The Watts-Hillandale neighborhood listserv has recently been chattering over the appearance of corner curb cuts, those downward-sloping transitions from street to sidewalk that allow easier access for the mobility-challenged to use the walkways.
Not that folks aren’t supportive of the idea of more accessibility, we suspect; instead, they were curious why these presumably-pricy features were being added in particular areas where, say, a sidewalk disappears mid-block – or where there’s barely any sidewalk at all on that block.
City Councilman Mike Woodard addressed the matter, which comes down to a predictably simple motivator: the settlement between the U.S. Department of Justice and Durham over Americans with Disabilities Act compliance:
[The] curb ramps we've seen at Woodrow and Carolina, as well as other places near WHH, are a requirement of a judicial order for ADA compliance that was issued to the City. Every intersection that has curb and a sidewalk must have a ramp, no exceptions, even if the sidewalk appears to go nowhere or end mid-block.
It doesn't make sense to me, but the order is very clear on this point and has been reaffirmed by the feds. Seth [Vidal] is correct that this order was the result of a law suit against the City for non-compliance. But Durham has not been alone in this, as many other cities in the region and across the country are working under similar orders.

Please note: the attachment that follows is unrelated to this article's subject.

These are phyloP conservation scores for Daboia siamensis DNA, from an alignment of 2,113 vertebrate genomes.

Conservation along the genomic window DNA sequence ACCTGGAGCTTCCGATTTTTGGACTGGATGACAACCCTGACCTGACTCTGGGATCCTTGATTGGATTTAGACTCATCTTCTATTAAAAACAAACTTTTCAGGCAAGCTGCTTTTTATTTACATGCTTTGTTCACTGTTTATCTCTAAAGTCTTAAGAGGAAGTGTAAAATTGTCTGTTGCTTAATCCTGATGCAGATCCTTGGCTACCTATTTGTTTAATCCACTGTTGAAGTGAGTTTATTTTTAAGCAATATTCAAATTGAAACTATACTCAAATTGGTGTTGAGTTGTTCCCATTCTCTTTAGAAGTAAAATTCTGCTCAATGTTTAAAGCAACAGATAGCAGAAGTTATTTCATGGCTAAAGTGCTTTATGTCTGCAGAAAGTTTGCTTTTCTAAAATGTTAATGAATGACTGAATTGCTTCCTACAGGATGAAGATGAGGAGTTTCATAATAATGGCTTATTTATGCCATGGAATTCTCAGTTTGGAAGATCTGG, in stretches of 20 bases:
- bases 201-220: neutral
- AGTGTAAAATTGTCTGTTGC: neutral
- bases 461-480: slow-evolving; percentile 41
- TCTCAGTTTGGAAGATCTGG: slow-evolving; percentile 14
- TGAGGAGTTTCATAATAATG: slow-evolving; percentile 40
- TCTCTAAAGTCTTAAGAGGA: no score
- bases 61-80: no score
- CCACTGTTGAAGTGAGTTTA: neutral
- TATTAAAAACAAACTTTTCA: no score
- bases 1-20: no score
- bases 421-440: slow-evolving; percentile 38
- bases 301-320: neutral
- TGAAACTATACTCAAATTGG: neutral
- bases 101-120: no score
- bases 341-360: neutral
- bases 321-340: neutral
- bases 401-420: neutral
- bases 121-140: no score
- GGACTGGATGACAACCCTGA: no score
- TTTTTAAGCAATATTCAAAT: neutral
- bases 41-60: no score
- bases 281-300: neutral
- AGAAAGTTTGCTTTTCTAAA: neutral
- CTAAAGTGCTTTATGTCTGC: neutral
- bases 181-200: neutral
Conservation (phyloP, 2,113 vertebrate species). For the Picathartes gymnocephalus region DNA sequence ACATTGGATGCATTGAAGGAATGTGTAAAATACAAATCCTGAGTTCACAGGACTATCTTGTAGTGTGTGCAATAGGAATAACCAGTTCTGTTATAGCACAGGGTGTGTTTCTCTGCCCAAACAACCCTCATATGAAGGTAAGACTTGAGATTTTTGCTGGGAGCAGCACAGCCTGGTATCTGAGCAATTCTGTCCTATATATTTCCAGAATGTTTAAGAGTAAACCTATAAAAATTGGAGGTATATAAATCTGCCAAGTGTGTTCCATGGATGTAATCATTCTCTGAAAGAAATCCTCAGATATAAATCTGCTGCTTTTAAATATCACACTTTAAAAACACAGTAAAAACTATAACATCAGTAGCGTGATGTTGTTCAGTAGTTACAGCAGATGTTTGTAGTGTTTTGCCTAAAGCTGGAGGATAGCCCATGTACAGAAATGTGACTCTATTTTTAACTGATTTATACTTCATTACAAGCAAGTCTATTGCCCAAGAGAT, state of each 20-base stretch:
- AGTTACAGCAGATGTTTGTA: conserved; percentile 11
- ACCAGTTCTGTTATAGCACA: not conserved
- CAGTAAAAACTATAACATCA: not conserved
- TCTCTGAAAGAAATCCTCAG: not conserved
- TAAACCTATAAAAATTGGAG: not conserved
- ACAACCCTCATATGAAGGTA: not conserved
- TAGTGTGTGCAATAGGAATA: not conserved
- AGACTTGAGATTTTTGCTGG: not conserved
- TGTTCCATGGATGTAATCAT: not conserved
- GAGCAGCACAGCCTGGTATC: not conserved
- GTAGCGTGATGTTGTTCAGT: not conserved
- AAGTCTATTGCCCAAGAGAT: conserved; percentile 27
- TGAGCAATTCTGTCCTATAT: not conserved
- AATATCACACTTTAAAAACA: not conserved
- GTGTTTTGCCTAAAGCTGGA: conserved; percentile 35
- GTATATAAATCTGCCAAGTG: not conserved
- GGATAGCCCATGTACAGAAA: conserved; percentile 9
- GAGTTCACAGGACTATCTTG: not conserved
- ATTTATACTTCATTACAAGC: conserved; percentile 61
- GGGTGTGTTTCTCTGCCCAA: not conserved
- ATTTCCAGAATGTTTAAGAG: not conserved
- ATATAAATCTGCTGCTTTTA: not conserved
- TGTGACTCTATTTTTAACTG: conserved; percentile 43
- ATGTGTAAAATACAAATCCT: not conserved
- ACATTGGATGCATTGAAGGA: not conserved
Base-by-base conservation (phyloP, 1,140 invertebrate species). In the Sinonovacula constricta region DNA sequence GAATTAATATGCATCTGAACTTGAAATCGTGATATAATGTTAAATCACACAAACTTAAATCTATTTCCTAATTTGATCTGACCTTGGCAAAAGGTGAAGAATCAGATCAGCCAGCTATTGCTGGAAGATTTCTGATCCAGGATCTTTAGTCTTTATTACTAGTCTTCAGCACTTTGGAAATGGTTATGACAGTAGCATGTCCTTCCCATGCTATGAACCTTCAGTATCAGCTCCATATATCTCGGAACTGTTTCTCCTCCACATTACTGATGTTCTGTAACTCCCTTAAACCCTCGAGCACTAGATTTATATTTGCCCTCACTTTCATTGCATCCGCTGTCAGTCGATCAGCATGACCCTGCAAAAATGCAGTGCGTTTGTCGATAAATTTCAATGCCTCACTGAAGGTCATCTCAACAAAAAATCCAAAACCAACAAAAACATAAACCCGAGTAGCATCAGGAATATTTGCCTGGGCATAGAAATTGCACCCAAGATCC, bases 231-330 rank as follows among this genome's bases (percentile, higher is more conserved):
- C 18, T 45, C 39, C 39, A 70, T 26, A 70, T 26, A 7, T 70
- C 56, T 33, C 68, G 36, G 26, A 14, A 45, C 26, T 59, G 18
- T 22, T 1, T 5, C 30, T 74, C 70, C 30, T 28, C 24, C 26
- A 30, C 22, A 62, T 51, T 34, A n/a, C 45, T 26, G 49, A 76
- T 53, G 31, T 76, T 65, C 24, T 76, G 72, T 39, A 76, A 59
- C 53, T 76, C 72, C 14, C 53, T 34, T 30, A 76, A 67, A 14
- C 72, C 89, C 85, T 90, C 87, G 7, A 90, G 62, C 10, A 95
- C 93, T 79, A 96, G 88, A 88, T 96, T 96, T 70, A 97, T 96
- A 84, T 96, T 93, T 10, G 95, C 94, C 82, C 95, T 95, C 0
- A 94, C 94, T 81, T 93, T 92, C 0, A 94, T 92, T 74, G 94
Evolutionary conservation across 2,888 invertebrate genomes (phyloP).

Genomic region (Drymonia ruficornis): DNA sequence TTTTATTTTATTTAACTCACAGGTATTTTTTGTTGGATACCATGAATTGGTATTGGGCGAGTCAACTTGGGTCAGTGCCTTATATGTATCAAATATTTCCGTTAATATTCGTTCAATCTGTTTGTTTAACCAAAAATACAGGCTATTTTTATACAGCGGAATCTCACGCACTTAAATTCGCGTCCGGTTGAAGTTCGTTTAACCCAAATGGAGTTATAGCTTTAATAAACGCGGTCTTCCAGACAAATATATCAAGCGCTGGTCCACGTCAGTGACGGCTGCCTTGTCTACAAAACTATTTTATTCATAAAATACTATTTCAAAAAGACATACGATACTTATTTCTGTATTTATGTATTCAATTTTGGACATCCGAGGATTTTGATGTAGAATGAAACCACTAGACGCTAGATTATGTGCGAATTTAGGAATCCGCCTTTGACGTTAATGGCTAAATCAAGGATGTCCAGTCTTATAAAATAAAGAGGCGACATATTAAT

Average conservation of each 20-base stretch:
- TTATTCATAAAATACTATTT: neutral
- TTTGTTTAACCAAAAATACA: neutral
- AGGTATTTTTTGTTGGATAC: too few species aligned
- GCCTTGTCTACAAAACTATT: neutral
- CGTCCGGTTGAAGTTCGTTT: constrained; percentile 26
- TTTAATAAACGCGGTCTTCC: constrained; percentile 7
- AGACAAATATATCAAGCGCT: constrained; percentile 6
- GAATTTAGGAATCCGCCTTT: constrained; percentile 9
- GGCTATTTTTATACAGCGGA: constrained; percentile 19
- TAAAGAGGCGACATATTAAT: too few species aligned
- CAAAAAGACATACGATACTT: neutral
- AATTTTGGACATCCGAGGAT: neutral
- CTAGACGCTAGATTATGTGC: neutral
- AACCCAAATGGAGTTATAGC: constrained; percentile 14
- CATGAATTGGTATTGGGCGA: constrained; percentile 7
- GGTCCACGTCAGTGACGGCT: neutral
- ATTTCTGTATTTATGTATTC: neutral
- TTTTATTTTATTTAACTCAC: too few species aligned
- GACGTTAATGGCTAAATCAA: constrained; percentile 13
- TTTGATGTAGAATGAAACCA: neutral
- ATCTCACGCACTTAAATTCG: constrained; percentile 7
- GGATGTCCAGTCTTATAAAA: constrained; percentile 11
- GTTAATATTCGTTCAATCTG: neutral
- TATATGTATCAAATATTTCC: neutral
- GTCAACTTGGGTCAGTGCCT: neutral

Of course, legal orders aside, the City has been generally encouraging of sidewalks being added in new development; retrofitting areas with sidewalks is challenging, with the DurhamWALKS! plan from a few years back specifying high-priority corridors throughout the Bull City, but with dollars scarce to make progress on the plan.
Thus, the importance of mandating that developers build sidewalks along public rights-of-way when a new site is developed; even when they’re not developing anything except sidewalks to nowhere.
(When BCR's editor volunteered with Habitat for Humanity a couple of years back, the non-profit was required to develop a slice of sidewalk along Junction Rd., an expense in the tens of thousands of dollars; theirs is the only slab of concrete sidewalk anywhere between Cheek Rd. and NC 98.)
All of which makes it ironic that one of the Bull City’s celebrated new developments, the massive Quintiles headquarters on Page Rd. off I-40 in the Imperial Center, didn’t have to build useful sidewalks connecting to the rest of the fast-growing development. And what pedestrian connections they were required to build didn’t have to accommodate wheelchairs.